”Melanie Peters emphasised that science, technology and innovation can only flourish if they incorporate public values such as humanity, inclusiveness and human rights
Foreword Annual Report 2021
In 2021, the Rathenau Instituut celebrated its 35th anniversary. A celebration was planned for the autumn, with a magazine in which stakeholders could say something about the institute, perhaps even an anniversary volume. As a precursor, an anniversary meeting of former employees was held on 18 June. Unfortunately, due to COVID-19 measures, it had to take place online but the enthusiastic performance of the guest of honour did everyonea lot of good. In shirt sleeves, former Minister of Education, Culture and Science Wim Deetman explained why he founded the Rathenau Instituut in 1986 and why it still plays an important role today.
Not long afterwards, everything changed. In mid-August, staff and management received the shocking news that director Melanie Peters had died. A bundle of indestructible energy was no more. Melanie Peters, the woman who was always on hand everywhere, who had a kind word for everyone and made time for them. Her death resonates in the Rathenau Instituut to this day.
Melanie had been ill for some time. She had been quite open about this but did not want to be treated like a patient. Few people realised that she had a serious illness. Just as she did at the beginning of the COVID-19 pandemic when most office work had ceased, Melanie continued to pay window visits to colleagues during the second year of the pandemic. Through extensive e-mails, she kept all the homeworkers informed of what everyone was doing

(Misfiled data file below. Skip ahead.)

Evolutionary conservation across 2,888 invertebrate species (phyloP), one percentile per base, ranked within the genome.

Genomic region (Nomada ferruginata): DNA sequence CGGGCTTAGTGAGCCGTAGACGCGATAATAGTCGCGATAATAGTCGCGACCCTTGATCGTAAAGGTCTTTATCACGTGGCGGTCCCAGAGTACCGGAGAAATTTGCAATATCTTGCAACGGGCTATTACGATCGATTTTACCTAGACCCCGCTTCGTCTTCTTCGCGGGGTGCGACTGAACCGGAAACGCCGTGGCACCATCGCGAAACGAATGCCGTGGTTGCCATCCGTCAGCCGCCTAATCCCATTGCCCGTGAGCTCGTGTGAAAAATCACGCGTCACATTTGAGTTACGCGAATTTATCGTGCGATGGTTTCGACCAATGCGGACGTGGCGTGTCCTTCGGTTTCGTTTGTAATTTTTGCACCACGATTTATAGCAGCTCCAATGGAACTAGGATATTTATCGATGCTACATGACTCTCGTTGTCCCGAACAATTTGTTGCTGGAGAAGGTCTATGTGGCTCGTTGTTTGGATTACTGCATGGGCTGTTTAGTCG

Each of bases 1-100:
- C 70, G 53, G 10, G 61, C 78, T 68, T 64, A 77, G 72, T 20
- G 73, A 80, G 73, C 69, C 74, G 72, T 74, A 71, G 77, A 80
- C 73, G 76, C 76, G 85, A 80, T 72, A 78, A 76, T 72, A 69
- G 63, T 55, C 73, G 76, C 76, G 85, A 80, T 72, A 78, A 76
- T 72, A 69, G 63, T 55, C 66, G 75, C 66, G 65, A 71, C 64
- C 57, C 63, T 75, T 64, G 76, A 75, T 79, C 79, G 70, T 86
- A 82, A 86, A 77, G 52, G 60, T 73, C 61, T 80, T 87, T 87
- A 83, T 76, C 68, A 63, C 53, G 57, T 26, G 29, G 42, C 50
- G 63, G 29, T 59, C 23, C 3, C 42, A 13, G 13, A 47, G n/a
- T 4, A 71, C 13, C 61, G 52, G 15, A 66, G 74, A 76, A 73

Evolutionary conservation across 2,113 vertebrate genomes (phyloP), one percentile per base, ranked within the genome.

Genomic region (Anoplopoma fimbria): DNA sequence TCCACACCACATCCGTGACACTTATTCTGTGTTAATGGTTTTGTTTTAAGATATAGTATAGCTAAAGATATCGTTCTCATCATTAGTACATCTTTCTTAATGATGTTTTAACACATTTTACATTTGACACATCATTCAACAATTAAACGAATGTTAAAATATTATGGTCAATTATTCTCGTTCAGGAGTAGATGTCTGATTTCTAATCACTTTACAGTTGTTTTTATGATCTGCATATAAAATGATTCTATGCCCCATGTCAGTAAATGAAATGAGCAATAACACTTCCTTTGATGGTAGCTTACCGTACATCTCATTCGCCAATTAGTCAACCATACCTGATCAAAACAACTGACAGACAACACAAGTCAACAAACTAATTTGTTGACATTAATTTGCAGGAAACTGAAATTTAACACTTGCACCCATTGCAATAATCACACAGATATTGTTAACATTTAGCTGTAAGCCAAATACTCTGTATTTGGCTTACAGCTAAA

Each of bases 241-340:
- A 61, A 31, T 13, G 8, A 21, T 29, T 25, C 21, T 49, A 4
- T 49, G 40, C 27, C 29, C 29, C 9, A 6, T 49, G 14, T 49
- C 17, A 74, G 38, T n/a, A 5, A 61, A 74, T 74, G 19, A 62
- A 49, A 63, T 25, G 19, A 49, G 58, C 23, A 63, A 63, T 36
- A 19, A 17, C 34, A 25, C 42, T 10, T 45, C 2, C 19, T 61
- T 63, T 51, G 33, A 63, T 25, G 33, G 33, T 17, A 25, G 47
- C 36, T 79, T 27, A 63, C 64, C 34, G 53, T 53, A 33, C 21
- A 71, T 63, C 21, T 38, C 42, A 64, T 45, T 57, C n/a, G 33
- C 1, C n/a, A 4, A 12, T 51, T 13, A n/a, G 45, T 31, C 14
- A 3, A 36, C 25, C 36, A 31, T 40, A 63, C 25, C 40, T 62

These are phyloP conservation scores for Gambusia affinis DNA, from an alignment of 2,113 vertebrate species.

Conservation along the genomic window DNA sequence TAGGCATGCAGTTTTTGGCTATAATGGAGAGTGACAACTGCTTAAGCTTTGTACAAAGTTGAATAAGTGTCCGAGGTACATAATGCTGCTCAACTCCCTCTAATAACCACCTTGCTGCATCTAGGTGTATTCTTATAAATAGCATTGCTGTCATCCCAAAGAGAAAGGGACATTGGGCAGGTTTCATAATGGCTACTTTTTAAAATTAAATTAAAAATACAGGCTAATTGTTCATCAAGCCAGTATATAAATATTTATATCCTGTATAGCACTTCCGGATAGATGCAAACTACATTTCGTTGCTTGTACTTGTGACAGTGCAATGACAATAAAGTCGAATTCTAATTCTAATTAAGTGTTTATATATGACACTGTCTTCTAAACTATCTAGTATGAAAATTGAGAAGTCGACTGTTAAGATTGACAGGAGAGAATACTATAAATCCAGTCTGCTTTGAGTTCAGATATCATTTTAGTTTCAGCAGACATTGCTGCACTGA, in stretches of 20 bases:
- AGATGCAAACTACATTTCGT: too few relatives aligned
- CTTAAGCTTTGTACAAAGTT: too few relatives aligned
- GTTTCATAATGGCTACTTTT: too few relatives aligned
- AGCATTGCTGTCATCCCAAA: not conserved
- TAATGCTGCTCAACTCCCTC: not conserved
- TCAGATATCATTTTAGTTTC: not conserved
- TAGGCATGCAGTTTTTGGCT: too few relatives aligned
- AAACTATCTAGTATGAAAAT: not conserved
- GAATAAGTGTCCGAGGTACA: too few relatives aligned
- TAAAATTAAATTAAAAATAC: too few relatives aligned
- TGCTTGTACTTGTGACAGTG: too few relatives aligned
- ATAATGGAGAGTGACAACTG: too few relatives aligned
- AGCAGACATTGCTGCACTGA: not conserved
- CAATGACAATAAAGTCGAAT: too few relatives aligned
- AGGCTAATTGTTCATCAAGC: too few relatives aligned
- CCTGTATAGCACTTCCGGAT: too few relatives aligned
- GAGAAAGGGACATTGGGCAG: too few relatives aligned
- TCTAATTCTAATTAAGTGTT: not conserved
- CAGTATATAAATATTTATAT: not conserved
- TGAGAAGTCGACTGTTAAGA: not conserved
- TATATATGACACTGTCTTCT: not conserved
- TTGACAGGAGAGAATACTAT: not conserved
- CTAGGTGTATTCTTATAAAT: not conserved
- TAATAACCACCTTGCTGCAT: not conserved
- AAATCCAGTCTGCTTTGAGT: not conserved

In those e-mails, she also talked about her own activities, including her digital visit to the Social Affairs and Employment Committee of the House of Representatives, in which she explained how our institute could assist the committee’s work. In the Portuguese Parliament, she explained (also digitally) why it was important for elected representatives to have scientific advice. She closed every e-mail with a picture of herself or an avatar with an uplifting comment, such as “Take care of each other” or “Hang on in there, it’s almost spring”.
Melanie’s death and COVID-19 left an indelible mark on the second major issue on the agenda in 2021. For the first time since 2008, the Rathenau Instituut is again presiding over the EPTA network, the international association of over 20 institutes doing similar work. At the end of April, Melanie chaired the directors’ meeting that decided to produce a joint publication on the ways different countries were responding to COVID-19 and the lessons learned. The final report was presented at an online conference in the autumn, without Melanie.
Opening up society with a QR code
The Rathenau Instituut sent a Message to Parliament about COVID-19 earlier in 2021. This concerned the government’s plans to open up society again a little by introducing what was then referred to as a COVID-19 passport, subsequently known as the QR code. We drew the attention of the House of Representatives to the various fundamental and human rights that this violated. We also emphasised the importance of periodically assessing whether this passport was still necessary.
It was an example of the advice and reports that the Rathenau Instituut is known for. Or as Melanie said in 2020: “What our digital future looks like is largely up to us. The Rathenau Instituut helps citizens, politicians, policymakers and civil society organisations to understand this.”